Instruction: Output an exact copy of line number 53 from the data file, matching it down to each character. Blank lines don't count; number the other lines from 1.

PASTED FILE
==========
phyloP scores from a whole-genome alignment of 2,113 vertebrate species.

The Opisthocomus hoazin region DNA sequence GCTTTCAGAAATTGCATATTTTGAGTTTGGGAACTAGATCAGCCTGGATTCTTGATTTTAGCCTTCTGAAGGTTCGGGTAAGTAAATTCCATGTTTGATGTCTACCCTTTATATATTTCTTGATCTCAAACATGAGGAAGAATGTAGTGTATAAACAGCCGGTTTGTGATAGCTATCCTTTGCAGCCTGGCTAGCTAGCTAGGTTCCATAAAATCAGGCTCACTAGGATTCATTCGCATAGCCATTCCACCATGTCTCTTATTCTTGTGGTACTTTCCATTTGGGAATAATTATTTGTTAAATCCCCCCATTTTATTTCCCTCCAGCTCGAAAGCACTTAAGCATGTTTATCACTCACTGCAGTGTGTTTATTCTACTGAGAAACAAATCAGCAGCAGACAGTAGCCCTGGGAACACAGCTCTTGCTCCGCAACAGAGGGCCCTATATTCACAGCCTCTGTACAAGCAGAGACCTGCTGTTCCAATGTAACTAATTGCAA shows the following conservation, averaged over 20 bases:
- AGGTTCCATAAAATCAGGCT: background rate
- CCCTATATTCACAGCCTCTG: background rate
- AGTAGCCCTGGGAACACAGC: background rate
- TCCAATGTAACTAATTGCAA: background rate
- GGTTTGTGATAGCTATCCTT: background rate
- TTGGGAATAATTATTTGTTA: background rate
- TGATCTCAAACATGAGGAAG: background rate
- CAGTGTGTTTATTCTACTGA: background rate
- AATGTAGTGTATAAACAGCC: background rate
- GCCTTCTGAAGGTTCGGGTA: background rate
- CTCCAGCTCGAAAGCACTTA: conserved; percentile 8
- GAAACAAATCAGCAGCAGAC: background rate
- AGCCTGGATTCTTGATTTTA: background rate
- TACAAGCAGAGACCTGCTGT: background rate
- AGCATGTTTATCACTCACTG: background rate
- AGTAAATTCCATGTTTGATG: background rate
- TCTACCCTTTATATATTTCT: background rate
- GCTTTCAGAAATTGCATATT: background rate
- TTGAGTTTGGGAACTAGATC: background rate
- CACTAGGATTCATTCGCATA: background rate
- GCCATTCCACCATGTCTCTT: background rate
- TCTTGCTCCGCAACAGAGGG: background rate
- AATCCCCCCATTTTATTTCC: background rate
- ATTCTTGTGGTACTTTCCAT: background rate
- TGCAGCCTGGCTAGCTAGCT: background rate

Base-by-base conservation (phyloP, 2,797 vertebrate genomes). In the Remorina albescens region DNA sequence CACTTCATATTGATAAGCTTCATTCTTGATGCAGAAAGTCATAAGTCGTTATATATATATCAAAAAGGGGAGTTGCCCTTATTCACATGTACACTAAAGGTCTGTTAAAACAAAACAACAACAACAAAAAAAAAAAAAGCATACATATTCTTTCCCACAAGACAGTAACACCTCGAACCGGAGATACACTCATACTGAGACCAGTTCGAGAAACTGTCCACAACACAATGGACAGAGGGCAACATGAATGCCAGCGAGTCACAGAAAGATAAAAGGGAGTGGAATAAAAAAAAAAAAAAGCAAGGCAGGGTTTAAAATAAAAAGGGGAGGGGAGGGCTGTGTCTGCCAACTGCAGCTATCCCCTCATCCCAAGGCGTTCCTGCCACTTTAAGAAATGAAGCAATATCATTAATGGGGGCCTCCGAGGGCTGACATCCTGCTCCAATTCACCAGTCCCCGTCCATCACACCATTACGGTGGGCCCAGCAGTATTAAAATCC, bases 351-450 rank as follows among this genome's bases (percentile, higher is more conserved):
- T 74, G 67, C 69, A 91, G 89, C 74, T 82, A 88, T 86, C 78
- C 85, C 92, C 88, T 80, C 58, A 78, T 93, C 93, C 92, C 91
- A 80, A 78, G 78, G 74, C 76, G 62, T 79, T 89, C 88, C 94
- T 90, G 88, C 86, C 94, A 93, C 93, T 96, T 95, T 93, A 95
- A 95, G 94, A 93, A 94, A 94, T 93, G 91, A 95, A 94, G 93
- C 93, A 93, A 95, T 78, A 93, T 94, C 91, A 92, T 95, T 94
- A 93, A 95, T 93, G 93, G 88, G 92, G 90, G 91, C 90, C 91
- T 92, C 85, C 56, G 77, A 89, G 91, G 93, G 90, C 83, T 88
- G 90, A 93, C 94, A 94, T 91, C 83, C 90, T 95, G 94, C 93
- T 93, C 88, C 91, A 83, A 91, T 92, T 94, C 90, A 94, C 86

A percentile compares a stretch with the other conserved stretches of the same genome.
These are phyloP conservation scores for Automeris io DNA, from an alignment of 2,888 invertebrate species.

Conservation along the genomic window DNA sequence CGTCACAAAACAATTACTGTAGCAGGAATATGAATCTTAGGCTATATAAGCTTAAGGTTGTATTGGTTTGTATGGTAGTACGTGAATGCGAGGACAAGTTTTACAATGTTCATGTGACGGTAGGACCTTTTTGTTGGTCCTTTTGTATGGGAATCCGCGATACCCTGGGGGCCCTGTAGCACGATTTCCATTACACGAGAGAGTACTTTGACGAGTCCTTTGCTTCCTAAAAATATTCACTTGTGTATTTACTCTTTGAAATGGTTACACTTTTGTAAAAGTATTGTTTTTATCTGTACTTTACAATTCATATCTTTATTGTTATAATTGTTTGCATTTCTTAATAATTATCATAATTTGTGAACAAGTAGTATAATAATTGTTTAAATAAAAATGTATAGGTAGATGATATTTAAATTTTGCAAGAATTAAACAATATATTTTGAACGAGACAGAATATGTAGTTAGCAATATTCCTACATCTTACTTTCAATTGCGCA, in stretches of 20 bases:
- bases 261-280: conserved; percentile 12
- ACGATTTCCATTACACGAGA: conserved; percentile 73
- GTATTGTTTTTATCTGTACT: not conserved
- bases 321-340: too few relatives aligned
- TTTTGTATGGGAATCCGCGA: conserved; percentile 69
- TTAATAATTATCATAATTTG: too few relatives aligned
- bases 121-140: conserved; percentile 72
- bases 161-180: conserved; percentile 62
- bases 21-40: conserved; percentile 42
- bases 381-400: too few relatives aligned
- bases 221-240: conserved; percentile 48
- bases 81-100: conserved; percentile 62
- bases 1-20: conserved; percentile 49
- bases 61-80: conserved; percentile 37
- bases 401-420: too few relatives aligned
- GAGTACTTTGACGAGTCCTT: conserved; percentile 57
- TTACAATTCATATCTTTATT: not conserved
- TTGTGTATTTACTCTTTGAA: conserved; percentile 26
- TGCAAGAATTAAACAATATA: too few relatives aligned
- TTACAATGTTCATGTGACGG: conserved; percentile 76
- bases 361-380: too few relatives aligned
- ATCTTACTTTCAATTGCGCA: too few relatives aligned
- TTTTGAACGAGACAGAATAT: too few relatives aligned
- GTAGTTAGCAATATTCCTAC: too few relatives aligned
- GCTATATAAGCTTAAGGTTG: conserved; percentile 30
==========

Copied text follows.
- bases 81-100: conserved; percentile 62